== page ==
but i'm gaining. so far i managed to finish of two good knots. aside from the fact that on one, the
    big side was hanging down 10" from my belt line, and the other may as well been a little string tie
    as it was much too high.
    --
    ~Travis

    travis57 at megalink dot net http://www.megalink.net/~farmers/
     
  4. Bb

    Bb Guest

    On Tue, 20 May 2003 21:41:26 -0400, Technician wrote:

    > unfortunately it is mostly sand, but there are patches that have had a good layer of gravel
    > layered down.

    I don't know why land manager (or trail maintainers) haven't figured out that sand is evil. Gravel
    runs a close second - I've had two friends go down hard on fireroads (one had to be hospitalized)
    because of gravel.

    --
    -BB- To reply to me, drop the attitude (from my e-mail address, at least)
     
  5. Technician

    Technician Guest

    In article <[email protected]>, [email protected] says...
    > On Tue, 20 May 2003 21:41:26 -0400, Technician wrote:
    >
    > > unfortunately it is mostly sand, but there are patches that have had a good layer of gravel
    > > layered down.
    >
    > I don't know why land manager (or trail maintainers) haven't figured out that sand is evil. Gravel
    > runs a close second - I've had two friends go down hard on fireroads (one had to be hospitalized)
    > because of gravel.
    >
    >

    Because it is used by ATVs. it compacts well and is more stable, and so will be a little harder to
    spin big ruts into it. they care not for the mountain bikers.

    But then, i would much prefer gravel to sand any day.
    --
    ~Travis

    travis57 at megalink dot net http://www.megalink.net/~farmers/
     
  6. Bb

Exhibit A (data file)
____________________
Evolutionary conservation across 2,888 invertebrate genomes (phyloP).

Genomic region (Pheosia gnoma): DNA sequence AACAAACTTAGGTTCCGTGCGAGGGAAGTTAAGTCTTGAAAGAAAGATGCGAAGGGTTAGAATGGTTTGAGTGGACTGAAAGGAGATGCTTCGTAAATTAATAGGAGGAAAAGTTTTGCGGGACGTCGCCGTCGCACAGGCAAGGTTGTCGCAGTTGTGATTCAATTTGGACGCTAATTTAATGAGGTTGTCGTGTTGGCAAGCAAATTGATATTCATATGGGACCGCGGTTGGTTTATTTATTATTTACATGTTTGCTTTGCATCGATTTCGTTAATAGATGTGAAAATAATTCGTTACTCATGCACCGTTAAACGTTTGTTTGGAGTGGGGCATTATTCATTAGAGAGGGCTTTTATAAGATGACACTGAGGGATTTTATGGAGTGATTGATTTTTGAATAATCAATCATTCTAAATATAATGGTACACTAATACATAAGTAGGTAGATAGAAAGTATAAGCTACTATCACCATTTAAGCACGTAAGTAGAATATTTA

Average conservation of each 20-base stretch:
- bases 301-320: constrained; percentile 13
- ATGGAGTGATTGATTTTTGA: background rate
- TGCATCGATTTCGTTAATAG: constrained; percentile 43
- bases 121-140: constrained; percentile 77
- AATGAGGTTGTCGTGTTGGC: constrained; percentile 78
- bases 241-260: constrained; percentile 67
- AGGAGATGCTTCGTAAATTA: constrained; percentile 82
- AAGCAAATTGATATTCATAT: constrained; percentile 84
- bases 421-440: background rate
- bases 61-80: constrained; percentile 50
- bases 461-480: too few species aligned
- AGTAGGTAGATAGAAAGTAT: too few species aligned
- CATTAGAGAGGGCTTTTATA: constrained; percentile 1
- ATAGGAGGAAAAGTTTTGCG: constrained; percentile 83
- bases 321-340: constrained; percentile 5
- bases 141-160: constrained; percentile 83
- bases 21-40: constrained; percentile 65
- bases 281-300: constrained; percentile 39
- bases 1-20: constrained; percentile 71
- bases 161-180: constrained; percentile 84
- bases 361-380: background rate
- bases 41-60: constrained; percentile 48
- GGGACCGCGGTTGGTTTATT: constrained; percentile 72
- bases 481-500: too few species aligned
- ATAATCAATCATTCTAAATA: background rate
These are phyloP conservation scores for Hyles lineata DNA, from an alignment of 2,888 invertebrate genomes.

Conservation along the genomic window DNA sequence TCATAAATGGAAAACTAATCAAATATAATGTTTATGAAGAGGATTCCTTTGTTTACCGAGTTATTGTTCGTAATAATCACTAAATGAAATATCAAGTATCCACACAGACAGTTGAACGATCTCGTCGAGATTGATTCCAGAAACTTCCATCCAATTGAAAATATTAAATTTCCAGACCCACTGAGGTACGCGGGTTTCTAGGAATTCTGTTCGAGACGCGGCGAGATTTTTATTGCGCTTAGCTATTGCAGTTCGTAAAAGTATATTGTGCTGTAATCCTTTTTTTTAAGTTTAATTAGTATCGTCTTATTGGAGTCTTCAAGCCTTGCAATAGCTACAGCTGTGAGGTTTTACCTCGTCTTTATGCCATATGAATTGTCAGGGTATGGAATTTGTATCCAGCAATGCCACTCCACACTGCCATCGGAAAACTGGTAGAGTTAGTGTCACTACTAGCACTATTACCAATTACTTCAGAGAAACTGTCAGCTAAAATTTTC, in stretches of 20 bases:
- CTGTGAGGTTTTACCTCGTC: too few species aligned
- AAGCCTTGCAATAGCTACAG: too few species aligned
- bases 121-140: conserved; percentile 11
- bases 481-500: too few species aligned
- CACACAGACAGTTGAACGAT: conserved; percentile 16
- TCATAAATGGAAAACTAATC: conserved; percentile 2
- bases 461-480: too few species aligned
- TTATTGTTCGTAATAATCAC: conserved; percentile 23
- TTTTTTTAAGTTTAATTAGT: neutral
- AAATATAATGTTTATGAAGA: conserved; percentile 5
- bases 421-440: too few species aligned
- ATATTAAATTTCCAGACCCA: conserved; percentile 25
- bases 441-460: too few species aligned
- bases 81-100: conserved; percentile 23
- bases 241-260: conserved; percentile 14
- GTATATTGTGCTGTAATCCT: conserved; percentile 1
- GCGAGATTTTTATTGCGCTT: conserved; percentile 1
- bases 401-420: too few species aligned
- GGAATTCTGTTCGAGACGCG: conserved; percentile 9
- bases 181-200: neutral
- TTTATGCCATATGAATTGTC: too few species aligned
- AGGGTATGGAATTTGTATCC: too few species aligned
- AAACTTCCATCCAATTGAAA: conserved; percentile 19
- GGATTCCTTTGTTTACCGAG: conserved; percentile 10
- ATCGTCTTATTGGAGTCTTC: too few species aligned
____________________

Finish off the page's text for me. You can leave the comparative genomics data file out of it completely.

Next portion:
Bb Guest

    On Wed, 21 May 2003 08:48:56 -0400, Technician wrote:
    > [email protected] says...

    >> I don't know why land manager (or trail maintainers) haven't figured out that sand is evil.
    >> Gravel runs a close second - I've had two friends go down hard on fireroads (one had to be
    >> hospitalized) because of gravel.
    >
    > Because it is used by ATVs. it compacts well and is more stable, and so will be a little harder to
    > spin big ruts into it. they care not for the mountain bikers.

    Actually, I've never seen an ATV trail with gravel. Around here, they just tend to be enourmous dirt
    ruts (~3-4 feet deep).

    I guess I can understand what they do - they're just trying to keep the roads from eroding and
    gravel is all they really have. The biggest problem on these trails is water, not users. And they
    want to lay it on thick so they don't have to keep coming back. That just makes it kind of
    dangerous.

    > But then, i would much prefer gravel to sand any day.

    Absolutely! The place time I really ran into much sand was Moab, but I learned to hate it
    rather quickly.

    The funniest choice I've seen around here was rocks, not gravel. We're talking the 6-12 inch
    variety. They filled in the areas that tend to collect water. I rather enjoyed it - it made some
    parts of the fireroad quite technical. A lot of people bitched about it, I'm sure, since it wasn't
    unusual to see rider get off and walk their bike. Eventually, it disappeared into the mud.

    --
    -BB- To reply to me, drop the attitude (from my e-mail address, at least)